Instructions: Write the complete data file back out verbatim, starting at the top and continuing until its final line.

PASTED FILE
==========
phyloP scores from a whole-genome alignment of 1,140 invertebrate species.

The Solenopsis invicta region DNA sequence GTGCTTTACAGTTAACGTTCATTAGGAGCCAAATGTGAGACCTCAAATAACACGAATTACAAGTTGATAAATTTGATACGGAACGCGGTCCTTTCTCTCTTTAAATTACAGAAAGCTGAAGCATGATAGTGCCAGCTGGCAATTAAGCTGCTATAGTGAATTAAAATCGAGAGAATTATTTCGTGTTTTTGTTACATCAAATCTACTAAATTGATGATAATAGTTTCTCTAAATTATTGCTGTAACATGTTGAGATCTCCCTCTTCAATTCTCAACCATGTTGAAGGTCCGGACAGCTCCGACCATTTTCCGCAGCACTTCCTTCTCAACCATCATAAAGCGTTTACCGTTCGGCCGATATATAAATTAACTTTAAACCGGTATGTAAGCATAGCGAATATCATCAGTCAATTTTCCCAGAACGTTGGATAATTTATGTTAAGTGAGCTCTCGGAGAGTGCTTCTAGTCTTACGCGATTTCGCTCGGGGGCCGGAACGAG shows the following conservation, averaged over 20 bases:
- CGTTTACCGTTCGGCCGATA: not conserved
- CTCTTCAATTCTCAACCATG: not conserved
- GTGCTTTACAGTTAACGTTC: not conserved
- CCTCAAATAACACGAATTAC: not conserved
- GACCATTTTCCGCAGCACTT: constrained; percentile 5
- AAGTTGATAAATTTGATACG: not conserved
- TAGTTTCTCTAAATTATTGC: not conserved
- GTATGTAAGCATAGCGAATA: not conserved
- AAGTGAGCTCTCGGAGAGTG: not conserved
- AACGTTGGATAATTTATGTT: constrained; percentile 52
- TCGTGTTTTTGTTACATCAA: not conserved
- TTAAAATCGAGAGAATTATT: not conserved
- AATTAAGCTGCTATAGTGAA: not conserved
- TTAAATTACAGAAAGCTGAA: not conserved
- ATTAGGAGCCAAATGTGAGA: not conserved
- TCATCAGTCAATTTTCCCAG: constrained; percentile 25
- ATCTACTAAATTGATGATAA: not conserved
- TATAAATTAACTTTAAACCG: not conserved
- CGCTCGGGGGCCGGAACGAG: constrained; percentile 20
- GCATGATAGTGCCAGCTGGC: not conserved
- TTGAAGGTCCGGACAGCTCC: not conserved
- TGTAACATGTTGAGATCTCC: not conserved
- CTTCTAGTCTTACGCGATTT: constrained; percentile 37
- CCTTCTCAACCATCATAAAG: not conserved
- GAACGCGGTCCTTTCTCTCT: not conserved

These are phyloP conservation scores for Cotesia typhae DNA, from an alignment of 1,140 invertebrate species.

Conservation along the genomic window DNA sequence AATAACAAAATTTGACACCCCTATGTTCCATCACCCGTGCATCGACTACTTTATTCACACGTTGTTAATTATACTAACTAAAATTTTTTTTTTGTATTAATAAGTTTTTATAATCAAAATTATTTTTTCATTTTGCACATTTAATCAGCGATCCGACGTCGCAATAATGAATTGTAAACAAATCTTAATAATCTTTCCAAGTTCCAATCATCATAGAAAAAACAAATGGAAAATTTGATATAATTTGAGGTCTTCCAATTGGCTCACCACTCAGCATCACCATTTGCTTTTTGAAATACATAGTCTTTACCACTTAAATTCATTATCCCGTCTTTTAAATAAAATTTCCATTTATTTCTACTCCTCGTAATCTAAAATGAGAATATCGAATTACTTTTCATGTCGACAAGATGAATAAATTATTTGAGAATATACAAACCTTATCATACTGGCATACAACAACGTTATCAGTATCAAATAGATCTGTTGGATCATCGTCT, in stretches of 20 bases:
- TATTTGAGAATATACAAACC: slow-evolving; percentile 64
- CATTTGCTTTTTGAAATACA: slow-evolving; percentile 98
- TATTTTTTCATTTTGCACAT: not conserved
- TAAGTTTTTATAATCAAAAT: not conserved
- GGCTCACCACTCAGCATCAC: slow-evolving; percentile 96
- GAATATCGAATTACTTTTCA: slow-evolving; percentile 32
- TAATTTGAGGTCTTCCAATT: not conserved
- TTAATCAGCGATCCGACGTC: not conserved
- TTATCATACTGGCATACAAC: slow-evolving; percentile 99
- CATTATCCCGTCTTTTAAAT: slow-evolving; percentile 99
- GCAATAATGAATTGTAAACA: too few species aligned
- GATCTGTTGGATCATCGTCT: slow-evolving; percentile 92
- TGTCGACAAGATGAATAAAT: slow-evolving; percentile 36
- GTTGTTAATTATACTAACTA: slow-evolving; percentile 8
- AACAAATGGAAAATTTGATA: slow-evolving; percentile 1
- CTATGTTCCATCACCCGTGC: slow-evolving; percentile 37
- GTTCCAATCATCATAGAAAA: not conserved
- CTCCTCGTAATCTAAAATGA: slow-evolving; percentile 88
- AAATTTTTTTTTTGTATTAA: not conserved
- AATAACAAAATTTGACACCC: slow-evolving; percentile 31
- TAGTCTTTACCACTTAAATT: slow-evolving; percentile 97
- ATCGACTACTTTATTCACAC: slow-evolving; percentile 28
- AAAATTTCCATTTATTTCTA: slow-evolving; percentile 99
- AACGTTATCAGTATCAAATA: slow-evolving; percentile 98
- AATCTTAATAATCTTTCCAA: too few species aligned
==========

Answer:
phyloP scores from a whole-genome alignment of 1,140 invertebrate species.

The Solenopsis invicta region DNA sequence GTGCTTTACAGTTAACGTTCATTAGGAGCCAAATGTGAGACCTCAAATAACACGAATTACAAGTTGATAAATTTGATACGGAACGCGGTCCTTTCTCTCTTTAAATTACAGAAAGCTGAAGCATGATAGTGCCAGCTGGCAATTAAGCTGCTATAGTGAATTAAAATCGAGAGAATTATTTCGTGTTTTTGTTACATCAAATCTACTAAATTGATGATAATAGTTTCTCTAAATTATTGCTGTAACATGTTGAGATCTCCCTCTTCAATTCTCAACCATGTTGAAGGTCCGGACAGCTCCGACCATTTTCCGCAGCACTTCCTTCTCAACCATCATAAAGCGTTTACCGTTCGGCCGATATATAAATTAACTTTAAACCGGTATGTAAGCATAGCGAATATCATCAGTCAATTTTCCCAGAACGTTGGATAATTTATGTTAAGTGAGCTCTCGGAGAGTGCTTCTAGTCTTACGCGATTTCGCTCGGGGGCCGGAACGAG shows the following conservation, averaged over 20 bases:
- CGTTTACCGTTCGGCCGATA: not conserved
- CTCTTCAATTCTCAACCATG: not conserved
- GTGCTTTACAGTTAACGTTC: not conserved
- CCTCAAATAACACGAATTAC: not conserved
- GACCATTTTCCGCAGCACTT: constrained; percentile 5
- AAGTTGATAAATTTGATACG: not conserved
- TAGTTTCTCTAAATTATTGC: not conserved
- GTATGTAAGCATAGCGAATA: not conserved
- AAGTGAGCTCTCGGAGAGTG: not conserved
- AACGTTGGATAATTTATGTT: constrained; percentile 52
- TCGTGTTTTTGTTACATCAA: not conserved
- TTAAAATCGAGAGAATTATT: not conserved
- AATTAAGCTGCTATAGTGAA: not conserved
- TTAAATTACAGAAAGCTGAA: not conserved
- ATTAGGAGCCAAATGTGAGA: not conserved
- TCATCAGTCAATTTTCCCAG: constrained; percentile 25
- ATCTACTAAATTGATGATAA: not conserved
- TATAAATTAACTTTAAACCG: not conserved
- CGCTCGGGGGCCGGAACGAG: constrained; percentile 20
- GCATGATAGTGCCAGCTGGC: not conserved
- TTGAAGGTCCGGACAGCTCC: not conserved
- TGTAACATGTTGAGATCTCC: not conserved
- CTTCTAGTCTTACGCGATTT: constrained; percentile 37
- CCTTCTCAACCATCATAAAG: not conserved
- GAACGCGGTCCTTTCTCTCT: not conserved

These are phyloP conservation scores for Cotesia typhae DNA, from an alignment of 1,140 invertebrate species.

Conservation along the genomic window DNA sequence AATAACAAAATTTGACACCCCTATGTTCCATCACCCGTGCATCGACTACTTTATTCACACGTTGTTAATTATACTAACTAAAATTTTTTTTTTGTATTAATAAGTTTTTATAATCAAAATTATTTTTTCATTTTGCACATTTAATCAGCGATCCGACGTCGCAATAATGAATTGTAAACAAATCTTAATAATCTTTCCAAGTTCCAATCATCATAGAAAAAACAAATGGAAAATTTGATATAATTTGAGGTCTTCCAATTGGCTCACCACTCAGCATCACCATTTGCTTTTTGAAATACATAGTCTTTACCACTTAAATTCATTATCCCGTCTTTTAAATAAAATTTCCATTTATTTCTACTCCTCGTAATCTAAAATGAGAATATCGAATTACTTTTCATGTCGACAAGATGAATAAATTATTTGAGAATATACAAACCTTATCATACTGGCATACAACAACGTTATCAGTATCAAATAGATCTGTTGGATCATCGTCT, in stretches of 20 bases:
- TATTTGAGAATATACAAACC: slow-evolving; percentile 64
- CATTTGCTTTTTGAAATACA: slow-evolving; percentile 98
- TATTTTTTCATTTTGCACAT: not conserved
- TAAGTTTTTATAATCAAAAT: not conserved
- GGCTCACCACTCAGCATCAC: slow-evolving; percentile 96
- GAATATCGAATTACTTTTCA: slow-evolving; percentile 32
- TAATTTGAGGTCTTCCAATT: not conserved
- TTAATCAGCGATCCGACGTC: not conserved
- TTATCATACTGGCATACAAC: slow-evolving; percentile 99
- CATTATCCCGTCTTTTAAAT: slow-evolving; percentile 99
- GCAATAATGAATTGTAAACA: too few species aligned
- GATCTGTTGGATCATCGTCT: slow-evolving; percentile 92
- TGTCGACAAGATGAATAAAT: slow-evolving; percentile 36
- GTTGTTAATTATACTAACTA: slow-evolving; percentile 8
- AACAAATGGAAAATTTGATA: slow-evolving; percentile 1
- CTATGTTCCATCACCCGTGC: slow-evolving; percentile 37
- GTTCCAATCATCATAGAAAA: not conserved
- CTCCTCGTAATCTAAAATGA: slow-evolving; percentile 88
- AAATTTTTTTTTTGTATTAA: not conserved
- AATAACAAAATTTGACACCC: slow-evolving; percentile 31
- TAGTCTTTACCACTTAAATT: slow-evolving; percentile 97
- ATCGACTACTTTATTCACAC: slow-evolving; percentile 28
- AAAATTTCCATTTATTTCTA: slow-evolving; percentile 99
- AACGTTATCAGTATCAAATA: slow-evolving; percentile 98
- AATCTTAATAATCTTTCCAA: too few species aligned